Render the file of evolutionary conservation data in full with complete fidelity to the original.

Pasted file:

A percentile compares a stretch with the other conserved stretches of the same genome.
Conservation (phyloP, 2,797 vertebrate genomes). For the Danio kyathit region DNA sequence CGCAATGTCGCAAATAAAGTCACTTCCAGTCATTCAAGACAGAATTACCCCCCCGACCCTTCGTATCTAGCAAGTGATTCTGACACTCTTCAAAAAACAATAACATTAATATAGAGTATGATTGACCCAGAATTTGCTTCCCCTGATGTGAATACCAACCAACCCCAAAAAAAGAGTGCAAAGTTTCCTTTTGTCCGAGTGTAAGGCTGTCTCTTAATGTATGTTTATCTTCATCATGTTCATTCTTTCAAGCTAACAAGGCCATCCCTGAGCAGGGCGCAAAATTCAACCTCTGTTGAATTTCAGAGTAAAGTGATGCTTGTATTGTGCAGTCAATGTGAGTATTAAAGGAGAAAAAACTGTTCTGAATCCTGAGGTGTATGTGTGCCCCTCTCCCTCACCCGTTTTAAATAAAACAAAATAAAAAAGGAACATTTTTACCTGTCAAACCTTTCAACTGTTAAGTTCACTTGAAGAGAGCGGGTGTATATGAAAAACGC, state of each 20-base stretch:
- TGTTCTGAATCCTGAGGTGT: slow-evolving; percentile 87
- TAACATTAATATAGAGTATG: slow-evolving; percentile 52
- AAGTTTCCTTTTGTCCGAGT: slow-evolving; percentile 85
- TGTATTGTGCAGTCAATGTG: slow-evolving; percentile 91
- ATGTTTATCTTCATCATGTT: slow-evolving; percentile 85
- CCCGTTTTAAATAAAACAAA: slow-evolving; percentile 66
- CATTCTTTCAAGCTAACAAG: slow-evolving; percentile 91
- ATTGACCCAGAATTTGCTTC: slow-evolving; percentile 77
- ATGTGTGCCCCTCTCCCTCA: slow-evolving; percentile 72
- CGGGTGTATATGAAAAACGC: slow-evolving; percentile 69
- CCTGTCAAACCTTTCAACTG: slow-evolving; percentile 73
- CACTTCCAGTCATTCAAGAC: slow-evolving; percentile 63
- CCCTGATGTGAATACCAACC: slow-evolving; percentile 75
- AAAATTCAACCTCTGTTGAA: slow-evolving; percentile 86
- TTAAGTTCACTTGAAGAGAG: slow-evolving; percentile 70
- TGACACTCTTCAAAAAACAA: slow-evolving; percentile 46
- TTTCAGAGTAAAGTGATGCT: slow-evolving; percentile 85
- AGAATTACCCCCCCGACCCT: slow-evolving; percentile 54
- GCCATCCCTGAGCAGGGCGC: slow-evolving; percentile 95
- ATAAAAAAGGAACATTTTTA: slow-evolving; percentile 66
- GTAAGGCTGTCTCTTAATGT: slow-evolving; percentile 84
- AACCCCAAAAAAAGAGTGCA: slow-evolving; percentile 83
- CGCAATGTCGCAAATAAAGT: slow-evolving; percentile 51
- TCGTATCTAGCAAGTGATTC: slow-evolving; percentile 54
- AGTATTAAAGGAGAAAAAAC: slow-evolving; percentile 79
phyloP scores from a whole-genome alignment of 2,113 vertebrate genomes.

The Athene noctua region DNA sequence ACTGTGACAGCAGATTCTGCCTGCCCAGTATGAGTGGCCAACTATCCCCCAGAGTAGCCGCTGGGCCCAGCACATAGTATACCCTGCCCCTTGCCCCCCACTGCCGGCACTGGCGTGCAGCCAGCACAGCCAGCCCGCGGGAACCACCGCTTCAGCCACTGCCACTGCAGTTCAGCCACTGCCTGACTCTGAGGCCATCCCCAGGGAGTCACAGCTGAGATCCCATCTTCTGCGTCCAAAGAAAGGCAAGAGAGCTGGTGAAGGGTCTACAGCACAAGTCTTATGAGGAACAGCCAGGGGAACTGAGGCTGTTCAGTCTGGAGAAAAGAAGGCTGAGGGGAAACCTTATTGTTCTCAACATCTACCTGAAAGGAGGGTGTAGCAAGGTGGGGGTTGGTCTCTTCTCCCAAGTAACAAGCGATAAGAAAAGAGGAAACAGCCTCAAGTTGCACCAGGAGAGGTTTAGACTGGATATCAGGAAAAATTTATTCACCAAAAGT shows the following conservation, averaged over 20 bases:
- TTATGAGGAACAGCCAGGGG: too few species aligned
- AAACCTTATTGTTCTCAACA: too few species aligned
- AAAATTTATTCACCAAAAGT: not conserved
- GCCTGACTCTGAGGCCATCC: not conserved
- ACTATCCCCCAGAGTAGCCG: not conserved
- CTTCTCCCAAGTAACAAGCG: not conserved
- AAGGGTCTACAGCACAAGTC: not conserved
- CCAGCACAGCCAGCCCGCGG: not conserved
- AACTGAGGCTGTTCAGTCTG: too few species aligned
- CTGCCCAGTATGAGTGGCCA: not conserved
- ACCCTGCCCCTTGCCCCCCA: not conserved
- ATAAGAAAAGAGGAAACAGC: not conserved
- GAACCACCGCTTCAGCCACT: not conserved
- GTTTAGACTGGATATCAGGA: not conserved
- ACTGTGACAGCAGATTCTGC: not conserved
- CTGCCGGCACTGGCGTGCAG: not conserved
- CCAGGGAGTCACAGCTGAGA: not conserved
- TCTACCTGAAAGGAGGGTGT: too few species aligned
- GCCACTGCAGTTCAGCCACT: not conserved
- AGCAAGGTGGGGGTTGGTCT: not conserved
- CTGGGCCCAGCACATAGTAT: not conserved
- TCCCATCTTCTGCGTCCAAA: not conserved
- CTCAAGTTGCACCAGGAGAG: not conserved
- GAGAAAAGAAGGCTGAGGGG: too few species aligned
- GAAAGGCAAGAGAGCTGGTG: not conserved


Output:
A percentile compares a stretch with the other conserved stretches of the same genome.
Conservation (phyloP, 2,797 vertebrate genomes). For the Danio kyathit region DNA sequence CGCAATGTCGCAAATAAAGTCACTTCCAGTCATTCAAGACAGAATTACCCCCCCGACCCTTCGTATCTAGCAAGTGATTCTGACACTCTTCAAAAAACAATAACATTAATATAGAGTATGATTGACCCAGAATTTGCTTCCCCTGATGTGAATACCAACCAACCCCAAAAAAAGAGTGCAAAGTTTCCTTTTGTCCGAGTGTAAGGCTGTCTCTTAATGTATGTTTATCTTCATCATGTTCATTCTTTCAAGCTAACAAGGCCATCCCTGAGCAGGGCGCAAAATTCAACCTCTGTTGAATTTCAGAGTAAAGTGATGCTTGTATTGTGCAGTCAATGTGAGTATTAAAGGAGAAAAAACTGTTCTGAATCCTGAGGTGTATGTGTGCCCCTCTCCCTCACCCGTTTTAAATAAAACAAAATAAAAAAGGAACATTTTTACCTGTCAAACCTTTCAACTGTTAAGTTCACTTGAAGAGAGCGGGTGTATATGAAAAACGC, state of each 20-base stretch:
- TGTTCTGAATCCTGAGGTGT: slow-evolving; percentile 87
- TAACATTAATATAGAGTATG: slow-evolving; percentile 52
- AAGTTTCCTTTTGTCCGAGT: slow-evolving; percentile 85
- TGTATTGTGCAGTCAATGTG: slow-evolving; percentile 91
- ATGTTTATCTTCATCATGTT: slow-evolving; percentile 85
- CCCGTTTTAAATAAAACAAA: slow-evolving; percentile 66
- CATTCTTTCAAGCTAACAAG: slow-evolving; percentile 91
- ATTGACCCAGAATTTGCTTC: slow-evolving; percentile 77
- ATGTGTGCCCCTCTCCCTCA: slow-evolving; percentile 72
- CGGGTGTATATGAAAAACGC: slow-evolving; percentile 69
- CCTGTCAAACCTTTCAACTG: slow-evolving; percentile 73
- CACTTCCAGTCATTCAAGAC: slow-evolving; percentile 63
- CCCTGATGTGAATACCAACC: slow-evolving; percentile 75
- AAAATTCAACCTCTGTTGAA: slow-evolving; percentile 86
- TTAAGTTCACTTGAAGAGAG: slow-evolving; percentile 70
- TGACACTCTTCAAAAAACAA: slow-evolving; percentile 46
- TTTCAGAGTAAAGTGATGCT: slow-evolving; percentile 85
- AGAATTACCCCCCCGACCCT: slow-evolving; percentile 54
- GCCATCCCTGAGCAGGGCGC: slow-evolving; percentile 95
- ATAAAAAAGGAACATTTTTA: slow-evolving; percentile 66
- GTAAGGCTGTCTCTTAATGT: slow-evolving; percentile 84
- AACCCCAAAAAAAGAGTGCA: slow-evolving; percentile 83
- CGCAATGTCGCAAATAAAGT: slow-evolving; percentile 51
- TCGTATCTAGCAAGTGATTC: slow-evolving; percentile 54
- AGTATTAAAGGAGAAAAAAC: slow-evolving; percentile 79
phyloP scores from a whole-genome alignment of 2,113 vertebrate genomes.

The Athene noctua region DNA sequence ACTGTGACAGCAGATTCTGCCTGCCCAGTATGAGTGGCCAACTATCCCCCAGAGTAGCCGCTGGGCCCAGCACATAGTATACCCTGCCCCTTGCCCCCCACTGCCGGCACTGGCGTGCAGCCAGCACAGCCAGCCCGCGGGAACCACCGCTTCAGCCACTGCCACTGCAGTTCAGCCACTGCCTGACTCTGAGGCCATCCCCAGGGAGTCACAGCTGAGATCCCATCTTCTGCGTCCAAAGAAAGGCAAGAGAGCTGGTGAAGGGTCTACAGCACAAGTCTTATGAGGAACAGCCAGGGGAACTGAGGCTGTTCAGTCTGGAGAAAAGAAGGCTGAGGGGAAACCTTATTGTTCTCAACATCTACCTGAAAGGAGGGTGTAGCAAGGTGGGGGTTGGTCTCTTCTCCCAAGTAACAAGCGATAAGAAAAGAGGAAACAGCCTCAAGTTGCACCAGGAGAGGTTTAGACTGGATATCAGGAAAAATTTATTCACCAAAAGT shows the following conservation, averaged over 20 bases:
- TTATGAGGAACAGCCAGGGG: too few species aligned
- AAACCTTATTGTTCTCAACA: too few species aligned
- AAAATTTATTCACCAAAAGT: not conserved
- GCCTGACTCTGAGGCCATCC: not conserved
- ACTATCCCCCAGAGTAGCCG: not conserved
- CTTCTCCCAAGTAACAAGCG: not conserved
- AAGGGTCTACAGCACAAGTC: not conserved
- CCAGCACAGCCAGCCCGCGG: not conserved
- AACTGAGGCTGTTCAGTCTG: too few species aligned
- CTGCCCAGTATGAGTGGCCA: not conserved
- ACCCTGCCCCTTGCCCCCCA: not conserved
- ATAAGAAAAGAGGAAACAGC: not conserved
- GAACCACCGCTTCAGCCACT: not conserved
- GTTTAGACTGGATATCAGGA: not conserved
- ACTGTGACAGCAGATTCTGC: not conserved
- CTGCCGGCACTGGCGTGCAG: not conserved
- CCAGGGAGTCACAGCTGAGA: not conserved
- TCTACCTGAAAGGAGGGTGT: too few species aligned
- GCCACTGCAGTTCAGCCACT: not conserved
- AGCAAGGTGGGGGTTGGTCT: not conserved
- CTGGGCCCAGCACATAGTAT: not conserved
- TCCCATCTTCTGCGTCCAAA: not conserved
- CTCAAGTTGCACCAGGAGAG: not conserved
- GAGAAAAGAAGGCTGAGGGG: too few species aligned
- GAAAGGCAAGAGAGCTGGTG: not conserved